Rifle seasons in Colorado are the funniest. I usually glass 4-5 days/scout then meat hunt the 4th rifle season. Two years ago I was up at 11,000 ft on a well known trail glassing down a ridgeline. I had a herd of over 100 patterned and sure enough they popped out right where they should. I sat there waiting for my hunting partners to come the other direction from the trail as we agreed to meet at this tree. Low and behold its 3 different guys on quads. I needed to feel them out to see if they knew where the elk were. I couldn't tell so I figured it would be better to deconflict opening morning hunt spots with them so we wouldn't blow them out.

They wanted nothing to do with a herd that was 2 miles from the quad trail. We shot two cows opening am and saw him the next am when we went back with just packs and no weapons. :) never venturing farther than 100 ft from the quad trail

We shot 3 off the same hillside last year :)
 

JimP

Veteran member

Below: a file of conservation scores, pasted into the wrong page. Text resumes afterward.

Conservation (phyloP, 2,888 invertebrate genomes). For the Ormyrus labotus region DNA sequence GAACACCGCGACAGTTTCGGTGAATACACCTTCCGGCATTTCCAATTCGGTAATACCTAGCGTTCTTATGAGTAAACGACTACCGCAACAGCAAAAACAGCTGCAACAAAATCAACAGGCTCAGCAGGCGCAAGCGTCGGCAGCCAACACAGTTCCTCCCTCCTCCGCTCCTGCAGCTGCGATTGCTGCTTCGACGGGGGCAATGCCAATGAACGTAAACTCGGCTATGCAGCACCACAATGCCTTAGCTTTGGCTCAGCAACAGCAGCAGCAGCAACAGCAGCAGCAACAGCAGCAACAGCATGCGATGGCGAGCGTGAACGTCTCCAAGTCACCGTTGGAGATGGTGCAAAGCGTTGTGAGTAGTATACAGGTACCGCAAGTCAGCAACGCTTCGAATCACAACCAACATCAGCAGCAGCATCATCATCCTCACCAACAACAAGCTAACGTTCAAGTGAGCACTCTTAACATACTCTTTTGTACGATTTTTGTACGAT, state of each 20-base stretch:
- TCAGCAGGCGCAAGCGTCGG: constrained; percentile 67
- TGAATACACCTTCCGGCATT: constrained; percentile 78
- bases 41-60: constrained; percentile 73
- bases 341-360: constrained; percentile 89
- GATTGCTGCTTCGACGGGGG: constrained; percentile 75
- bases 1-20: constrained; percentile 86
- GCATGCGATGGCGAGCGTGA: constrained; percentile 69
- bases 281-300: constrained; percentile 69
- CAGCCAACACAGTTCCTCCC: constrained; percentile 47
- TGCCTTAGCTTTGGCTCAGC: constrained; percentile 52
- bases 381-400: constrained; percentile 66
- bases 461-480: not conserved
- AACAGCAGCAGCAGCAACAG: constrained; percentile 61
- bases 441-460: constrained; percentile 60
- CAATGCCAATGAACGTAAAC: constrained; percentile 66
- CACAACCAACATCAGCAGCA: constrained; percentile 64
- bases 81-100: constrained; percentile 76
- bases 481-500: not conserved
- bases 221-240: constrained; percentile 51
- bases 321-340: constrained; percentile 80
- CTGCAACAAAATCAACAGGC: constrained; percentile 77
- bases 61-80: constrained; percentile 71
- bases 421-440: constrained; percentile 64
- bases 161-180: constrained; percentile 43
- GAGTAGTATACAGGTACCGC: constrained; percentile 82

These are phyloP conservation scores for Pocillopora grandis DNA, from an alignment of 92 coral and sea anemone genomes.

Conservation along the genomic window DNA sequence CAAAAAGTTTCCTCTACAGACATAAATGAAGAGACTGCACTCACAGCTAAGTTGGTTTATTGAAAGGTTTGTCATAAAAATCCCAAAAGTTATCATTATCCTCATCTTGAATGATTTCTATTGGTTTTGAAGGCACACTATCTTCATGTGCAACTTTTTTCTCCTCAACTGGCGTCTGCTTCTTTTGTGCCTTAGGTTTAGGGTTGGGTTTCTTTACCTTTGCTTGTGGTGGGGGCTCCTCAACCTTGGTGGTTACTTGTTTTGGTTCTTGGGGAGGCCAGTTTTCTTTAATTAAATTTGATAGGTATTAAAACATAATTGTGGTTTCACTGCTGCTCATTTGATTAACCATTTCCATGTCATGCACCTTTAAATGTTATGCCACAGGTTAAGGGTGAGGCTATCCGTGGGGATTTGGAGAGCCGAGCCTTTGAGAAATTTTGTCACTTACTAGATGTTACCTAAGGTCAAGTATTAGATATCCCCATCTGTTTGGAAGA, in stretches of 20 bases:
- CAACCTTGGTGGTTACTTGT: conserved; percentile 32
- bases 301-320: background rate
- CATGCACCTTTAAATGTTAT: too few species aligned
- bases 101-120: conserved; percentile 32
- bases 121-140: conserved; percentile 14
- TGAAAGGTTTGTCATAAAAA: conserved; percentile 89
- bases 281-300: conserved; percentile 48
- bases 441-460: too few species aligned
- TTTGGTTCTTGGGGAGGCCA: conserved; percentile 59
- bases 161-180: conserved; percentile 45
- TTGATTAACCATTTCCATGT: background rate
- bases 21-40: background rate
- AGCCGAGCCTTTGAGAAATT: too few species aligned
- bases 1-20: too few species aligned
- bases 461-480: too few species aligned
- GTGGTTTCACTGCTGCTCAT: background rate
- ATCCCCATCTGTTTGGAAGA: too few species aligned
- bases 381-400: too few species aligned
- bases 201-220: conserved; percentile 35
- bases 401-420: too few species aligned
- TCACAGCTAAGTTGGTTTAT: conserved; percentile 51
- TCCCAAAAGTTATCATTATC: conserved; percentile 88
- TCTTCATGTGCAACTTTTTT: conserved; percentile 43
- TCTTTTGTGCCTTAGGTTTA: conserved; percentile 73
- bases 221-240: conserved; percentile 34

Mar 28, 2016
4,505
2,043
67
Gypsum, Co
People just need to do what I have done the vast majority of my hunting life. Just hike until you find a animal that you want to shoot, shoot it and then hike over to it. Check it out and then wonder how in the blazes you are going to get it out of the hole that you shot it in.

My problem is that I am getting too old to do that anymore but I still catch myself hiking into areas that I have no business being in.
 

dirtclod Az.

Veteran member
Jan 26, 2018
1,470
286
Arizona
I have stood next to forest roads and waved at folks riding by
standing on their atv's foot pegs scanning the forest,waving my bow
and the idgits never see me. 💥
 

xtreme

Very Active Member
Feb 25, 2011
857
1
Searcy, Arkansas 72143
Pretty much the way I hunt everything now days. I scout the other hunters, see where I would go to get away from them if I were a deer or an elk and that's where I hunt. Works well for deer, worked the one time we did it for elk.
There is a large area on the south trail that is covered in large rocks. I once encountered a mule deer crossing the rock field. The rocks hampered the deer and allowed me to get within 20 feet. When the deer decided to leave it went pretty well but knew it had to be very careful.
This is pretty close to where the last grizzly was killed in Colorado.